Why Can't We Live Somewhere Warm?: We're Back

Three things I learned during our first active day in Canyonlands National Park:
  1. I am NOT 18 anymore.  
  2. When hiking in the desert, bring water.
  3. Sunscreen is not just for your mom.

We arrived in Moab, Utah to blue skies and the nice 90-degree heat of early afternoon.  Canyonlands is a park that is naturally divided into three districts, each carved out by the Green or Colorado River: Island in the Sky, The Needles, and The Maze.  We started our trip in the Island in the Sky district, which only has one small campground (Willow Flat) of 12 sites.  This was full when we arrived, so we drove our hot little Dodge Caliber over to the Horsethief Campground, which is operated by the Bureau of Land Management.  Mercifully, the BLM runs a slew of campgrounds surrounding Canyonlands and Arches National Park, all for 10 to 15 bucks a night, which in my book, is as close to free as you can get.    And I’m all about that, because as we know, less money spent on lodging means that the dinner budget can expand a little.  And I like to eat, so this is good.

Day One: Murphy Loop, 8.5 miles.   Mother Nature is an evil mistress.  

For a day hike, 8.5 miles really isn’t bad.  Sure, this was one of the longer trails in the district, but still, it should have been very doable.  This is where I experienced realization #1: I am not 18.  I can’t suddenly expect my body to be able to descend then ascend 1000 or so feet in 75 yards without doing so much as a few sit-ups in preparation.  Well, I can’t expect to enjoy it anyway.  This was compounded by truth #2: When hiking in the desert, bring water.  The National Parks Service recommends carrying/drinking at least a gallon of water per person, per day.  At least.  So I guess carrying a Nalgene for each of us and a 16 oz. Dasani to share was a serious misstep.  I can’t believe how rookie this makes us seem.  The truth hurts.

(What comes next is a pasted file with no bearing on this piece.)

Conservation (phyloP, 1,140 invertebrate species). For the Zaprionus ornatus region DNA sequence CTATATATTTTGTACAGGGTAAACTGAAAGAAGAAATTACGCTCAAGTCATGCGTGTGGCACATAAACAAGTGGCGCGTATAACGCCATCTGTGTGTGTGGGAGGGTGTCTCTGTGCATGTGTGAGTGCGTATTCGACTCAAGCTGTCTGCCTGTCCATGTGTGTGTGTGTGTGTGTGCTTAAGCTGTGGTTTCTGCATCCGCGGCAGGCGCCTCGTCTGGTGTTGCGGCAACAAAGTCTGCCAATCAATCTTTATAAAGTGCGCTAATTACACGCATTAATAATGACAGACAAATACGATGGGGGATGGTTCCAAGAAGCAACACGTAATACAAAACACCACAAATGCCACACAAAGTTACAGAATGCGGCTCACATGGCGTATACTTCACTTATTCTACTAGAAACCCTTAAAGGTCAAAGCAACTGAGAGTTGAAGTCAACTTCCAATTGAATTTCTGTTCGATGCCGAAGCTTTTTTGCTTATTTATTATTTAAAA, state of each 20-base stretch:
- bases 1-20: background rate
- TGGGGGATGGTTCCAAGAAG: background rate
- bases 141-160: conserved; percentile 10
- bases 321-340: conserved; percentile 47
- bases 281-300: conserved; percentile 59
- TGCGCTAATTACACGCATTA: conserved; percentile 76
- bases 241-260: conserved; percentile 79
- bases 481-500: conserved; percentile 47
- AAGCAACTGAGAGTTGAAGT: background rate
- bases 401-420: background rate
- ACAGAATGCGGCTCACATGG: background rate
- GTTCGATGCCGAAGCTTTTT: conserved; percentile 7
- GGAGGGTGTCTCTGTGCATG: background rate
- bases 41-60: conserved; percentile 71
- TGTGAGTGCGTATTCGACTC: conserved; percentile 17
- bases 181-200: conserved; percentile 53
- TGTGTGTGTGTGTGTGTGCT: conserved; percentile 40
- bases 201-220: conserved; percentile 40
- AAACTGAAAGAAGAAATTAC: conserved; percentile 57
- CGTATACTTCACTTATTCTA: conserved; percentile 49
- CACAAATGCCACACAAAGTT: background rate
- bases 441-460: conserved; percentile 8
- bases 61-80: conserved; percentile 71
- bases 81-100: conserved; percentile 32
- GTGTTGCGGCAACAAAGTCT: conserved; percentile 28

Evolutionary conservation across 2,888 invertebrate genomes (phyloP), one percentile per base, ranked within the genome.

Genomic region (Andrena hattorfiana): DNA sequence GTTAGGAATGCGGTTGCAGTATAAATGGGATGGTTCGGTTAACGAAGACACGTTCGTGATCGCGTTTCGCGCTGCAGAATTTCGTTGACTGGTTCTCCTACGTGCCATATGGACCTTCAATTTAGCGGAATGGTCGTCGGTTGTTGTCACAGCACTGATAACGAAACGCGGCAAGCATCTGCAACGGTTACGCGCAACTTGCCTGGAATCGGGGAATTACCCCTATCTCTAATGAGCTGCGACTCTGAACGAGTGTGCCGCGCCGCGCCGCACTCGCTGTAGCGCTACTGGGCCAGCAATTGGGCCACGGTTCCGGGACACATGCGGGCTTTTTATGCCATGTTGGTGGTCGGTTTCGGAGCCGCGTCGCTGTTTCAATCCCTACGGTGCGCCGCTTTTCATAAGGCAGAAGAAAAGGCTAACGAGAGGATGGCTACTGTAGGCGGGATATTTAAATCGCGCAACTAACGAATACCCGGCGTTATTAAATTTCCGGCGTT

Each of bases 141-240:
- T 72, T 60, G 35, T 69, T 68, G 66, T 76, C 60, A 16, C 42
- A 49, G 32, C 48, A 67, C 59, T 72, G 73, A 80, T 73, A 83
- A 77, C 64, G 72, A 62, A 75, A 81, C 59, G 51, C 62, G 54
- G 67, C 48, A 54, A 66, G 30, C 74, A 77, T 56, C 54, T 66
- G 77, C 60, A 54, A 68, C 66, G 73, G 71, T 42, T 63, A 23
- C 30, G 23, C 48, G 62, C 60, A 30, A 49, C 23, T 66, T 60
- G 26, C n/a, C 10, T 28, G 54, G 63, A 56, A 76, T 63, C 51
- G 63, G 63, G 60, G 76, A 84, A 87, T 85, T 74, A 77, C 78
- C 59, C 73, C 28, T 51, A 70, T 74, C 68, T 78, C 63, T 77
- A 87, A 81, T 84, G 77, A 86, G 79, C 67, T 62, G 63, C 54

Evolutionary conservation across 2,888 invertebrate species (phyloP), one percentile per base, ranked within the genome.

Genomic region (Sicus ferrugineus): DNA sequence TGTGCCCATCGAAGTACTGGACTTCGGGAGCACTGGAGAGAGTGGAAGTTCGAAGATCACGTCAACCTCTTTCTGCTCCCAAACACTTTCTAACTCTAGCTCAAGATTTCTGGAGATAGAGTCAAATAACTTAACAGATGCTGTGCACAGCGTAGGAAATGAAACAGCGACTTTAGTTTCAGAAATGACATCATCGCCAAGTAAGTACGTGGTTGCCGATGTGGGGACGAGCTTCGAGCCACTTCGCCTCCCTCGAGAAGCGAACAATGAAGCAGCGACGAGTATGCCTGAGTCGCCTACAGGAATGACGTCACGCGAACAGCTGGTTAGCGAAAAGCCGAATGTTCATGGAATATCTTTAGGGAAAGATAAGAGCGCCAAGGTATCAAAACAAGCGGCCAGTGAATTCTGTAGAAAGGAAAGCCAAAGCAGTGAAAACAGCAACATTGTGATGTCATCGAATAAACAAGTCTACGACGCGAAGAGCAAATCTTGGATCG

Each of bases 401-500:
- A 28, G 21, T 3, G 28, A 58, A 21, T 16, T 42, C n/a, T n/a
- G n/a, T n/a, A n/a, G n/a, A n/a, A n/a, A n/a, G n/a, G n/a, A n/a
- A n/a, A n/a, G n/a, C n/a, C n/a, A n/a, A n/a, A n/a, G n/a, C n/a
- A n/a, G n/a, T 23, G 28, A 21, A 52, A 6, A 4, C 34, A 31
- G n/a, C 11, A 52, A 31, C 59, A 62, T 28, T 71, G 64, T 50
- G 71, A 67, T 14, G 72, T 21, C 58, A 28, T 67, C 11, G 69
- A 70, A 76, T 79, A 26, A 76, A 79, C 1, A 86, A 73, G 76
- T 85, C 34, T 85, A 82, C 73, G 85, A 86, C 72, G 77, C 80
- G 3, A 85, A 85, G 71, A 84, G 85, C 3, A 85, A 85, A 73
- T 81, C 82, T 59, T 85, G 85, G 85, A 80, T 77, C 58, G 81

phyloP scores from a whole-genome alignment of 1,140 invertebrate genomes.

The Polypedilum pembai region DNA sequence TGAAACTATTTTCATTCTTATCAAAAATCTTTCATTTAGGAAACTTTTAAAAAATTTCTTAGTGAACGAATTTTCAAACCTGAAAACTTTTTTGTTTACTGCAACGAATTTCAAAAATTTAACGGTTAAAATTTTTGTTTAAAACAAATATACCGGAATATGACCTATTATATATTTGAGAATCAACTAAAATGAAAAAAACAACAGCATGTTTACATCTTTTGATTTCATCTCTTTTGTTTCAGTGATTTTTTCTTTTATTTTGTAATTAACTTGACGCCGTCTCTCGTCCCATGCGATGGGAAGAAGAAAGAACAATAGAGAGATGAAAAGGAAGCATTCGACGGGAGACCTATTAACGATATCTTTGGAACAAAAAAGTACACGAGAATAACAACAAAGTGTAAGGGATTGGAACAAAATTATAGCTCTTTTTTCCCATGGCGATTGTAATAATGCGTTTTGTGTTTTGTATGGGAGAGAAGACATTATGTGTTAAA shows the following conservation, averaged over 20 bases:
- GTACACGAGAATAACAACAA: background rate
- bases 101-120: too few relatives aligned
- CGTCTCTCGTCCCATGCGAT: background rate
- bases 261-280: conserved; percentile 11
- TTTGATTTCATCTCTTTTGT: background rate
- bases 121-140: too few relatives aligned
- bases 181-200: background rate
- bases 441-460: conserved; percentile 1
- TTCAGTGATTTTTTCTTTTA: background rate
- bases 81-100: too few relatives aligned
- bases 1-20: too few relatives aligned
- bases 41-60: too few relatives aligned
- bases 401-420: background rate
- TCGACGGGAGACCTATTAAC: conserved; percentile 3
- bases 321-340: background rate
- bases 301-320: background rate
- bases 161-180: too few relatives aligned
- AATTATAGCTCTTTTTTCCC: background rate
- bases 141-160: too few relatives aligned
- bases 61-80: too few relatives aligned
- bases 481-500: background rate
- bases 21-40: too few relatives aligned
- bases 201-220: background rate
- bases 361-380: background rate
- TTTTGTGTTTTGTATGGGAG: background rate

Sunscreen is also an important friend in the desert.  It’s particularly true when you are from the Arctic Circle and your skin tone resembles the bottom side of a paper plate.  Well, friends, it doesn’t anymore.  No sir.

Somehow I survived the first day, probably due only to the gentle prodding of my husband (read: I was allowed a break after every ten steps or so) and the depressing thought of black widow spiders and vultures picking away at my dehydrated body lying in some dried up river wash somewhere.  Also, I never, ever want to have to drink my own urine.   For these reasons, I managed to trudge my way up the cliff face back to the car… slower than a slug on a lamppost.

Since I had designed our trip itinerary, I fell asleep that night knowing that this was the shortest hike I had planned, and that the sunburn I had acquired would only feel worse after another day in the scathing heat.  But despite all this, if you had asked me if this was the best vacation ever, I’m pretty sure I would have said yes. 

I love this sort of thing.

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